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The artificial intelligence against Eavesdropping of Echo and the Google home invasion

There is a lot of excitement about all the new Artificial intelligence technology striking the market – such as the Amazon Echo and the Google Home smart speakers, among many other products. However, there is also a growing concern about how these devices can invade our privacy.

These AI devices are designed to be used in all our homes – and despite the assurances given by companies, some people are afraid to be listening to every word we utter. Surely they have to listen when we want them to give us answers or perform tasks, but what happens if they listen at other times as well?

To what extent do they invade our privacy? Even in the worst of cases, it could depend on who you are and what you consider to be an invasion of privacy.
For some, having a conversation while a smart speaker is listening might not be different from having a discussion in a public place.

Private spaces

However, most people talk about private matters in private. If an AI device is sitting right next to us and perhaps listening when we do not know it, the space is no longer private. Worse still, it is possible that the device records everything – despite assurances from companies – which would prevent us from distancing ourselves from what we said.

Having a conversation next to an AI device is different than having one in public. In public, there is rarely anyone on the periphery who cares about what you say, and it is highly unlikely that anyone secretly records every word you have uttered for potential future use.

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Devices such as Amazon's Amazon Echo and Google-Assisted Home may be able to hear, record and store forever every word we utter, even if it is not so that they are supposed to work. However, how can we be sure that what we say will not come back hurting us in the future?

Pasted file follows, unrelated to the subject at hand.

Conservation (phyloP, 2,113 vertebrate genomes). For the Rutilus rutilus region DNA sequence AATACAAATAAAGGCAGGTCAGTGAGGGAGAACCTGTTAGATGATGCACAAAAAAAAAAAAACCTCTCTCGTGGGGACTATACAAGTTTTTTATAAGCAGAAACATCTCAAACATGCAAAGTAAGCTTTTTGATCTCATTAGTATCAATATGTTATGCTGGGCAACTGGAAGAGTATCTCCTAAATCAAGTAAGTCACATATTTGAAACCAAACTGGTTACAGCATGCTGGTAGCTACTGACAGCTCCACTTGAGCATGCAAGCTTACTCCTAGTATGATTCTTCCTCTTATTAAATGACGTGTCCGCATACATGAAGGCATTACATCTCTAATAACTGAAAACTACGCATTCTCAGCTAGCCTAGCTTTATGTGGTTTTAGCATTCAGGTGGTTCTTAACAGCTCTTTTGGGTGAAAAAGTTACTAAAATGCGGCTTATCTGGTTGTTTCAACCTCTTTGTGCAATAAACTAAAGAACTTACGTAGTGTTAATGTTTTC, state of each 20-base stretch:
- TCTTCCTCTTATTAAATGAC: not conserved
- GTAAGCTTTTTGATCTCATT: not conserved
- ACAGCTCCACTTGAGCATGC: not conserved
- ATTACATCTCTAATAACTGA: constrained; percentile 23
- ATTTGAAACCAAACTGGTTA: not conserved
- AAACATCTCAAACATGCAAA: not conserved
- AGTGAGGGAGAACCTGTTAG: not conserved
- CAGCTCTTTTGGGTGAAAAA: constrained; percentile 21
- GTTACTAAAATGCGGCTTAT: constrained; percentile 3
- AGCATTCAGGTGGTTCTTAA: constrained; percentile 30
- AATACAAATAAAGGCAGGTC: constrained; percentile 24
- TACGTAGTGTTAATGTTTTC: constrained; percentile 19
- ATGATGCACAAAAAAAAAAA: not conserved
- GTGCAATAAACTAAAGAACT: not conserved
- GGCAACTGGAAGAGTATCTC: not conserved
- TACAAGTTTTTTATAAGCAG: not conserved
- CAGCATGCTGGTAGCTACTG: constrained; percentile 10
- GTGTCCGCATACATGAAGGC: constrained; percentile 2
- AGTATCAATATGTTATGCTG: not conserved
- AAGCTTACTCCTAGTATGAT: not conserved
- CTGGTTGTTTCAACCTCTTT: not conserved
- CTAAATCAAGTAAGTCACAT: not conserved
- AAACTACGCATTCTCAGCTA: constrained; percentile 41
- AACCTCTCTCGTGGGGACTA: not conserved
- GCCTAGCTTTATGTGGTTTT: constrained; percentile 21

Can we trust companies?

The discovery of a first examiner of
A hardware vulnerability affecting a small number of Google Home Mini devices – those distributed during Google events prior to its general release – has recently brought this issue to light.

Google quickly turned off the feature that allowed involuntary spying and removed all registered information from its servers. It removed the feature permanently, so there would be no question of malfunction on any of the units delivered to consumers.

However, the incident has raised huge privacy alarms, with people like Kurt Knutsson, the CyberGuy, telling Fox News viewers that the Google Home Mini is recording everything, 24 hours a day, 7 days a week. / 7. If that were true, it would obviously not be acceptable to many people. He also raised concerns about Amazon Look, a camera-equipped Echo camera, which aims to take pictures of people modeling their clothes so that they can decide what to buy or carry.

The problem, according to the CyberGuy, is that the Echo Look would probably be placed in the user's room. I do not know about you, but for me, it's as scary as that. And if the look of echo had to work badly? Do you really want pictures of yourself in various clothing or undressed states stored on Amazon's servers?

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How can we trust these companies to protect our privacy while many can not even protect their own data? All this innovation seems to cross a lot of lines. AI is great in some ways, but is it really worth sacrificing your privacy? It could have an impact on you for the rest of your life, so think about it seriously.

But wait, there is more

The Echo of Amazon and the Google House are not the only points of privacy risk with respect to the AI. There is now a technology capable of recording every shot on a computer keyboard. Companies have the ability to record very often emails, SMS and voice messages.

It's not just computers that pose risks to privacy. Each wireless phone too. Cable television and pay television services can record our listening habits. Some car navigation systems can record all the places where we go and where we stop.

Our privacy crumbles, little by little, with every new technology and every new device. Sometimes it may seem like a machine is monitoring every step we take, every day, and that we have more privacy.

AI is the future, but we must protect ourselves, ensure our security and privacy, as this becomes a growing factor in our lives. The responsibility to protect consumer privacy ultimately rests with the technology industry, but the pressure for that to happen must come from the user community. It's up to us to start making noise in order to protect our privacy.

Jeff Kagan has been a columnist for the ECT News Network since 2010. He focuses on the wireless and telecommunications industries. He is an independent
analyst, consultant and speaker.
Email Jeff.

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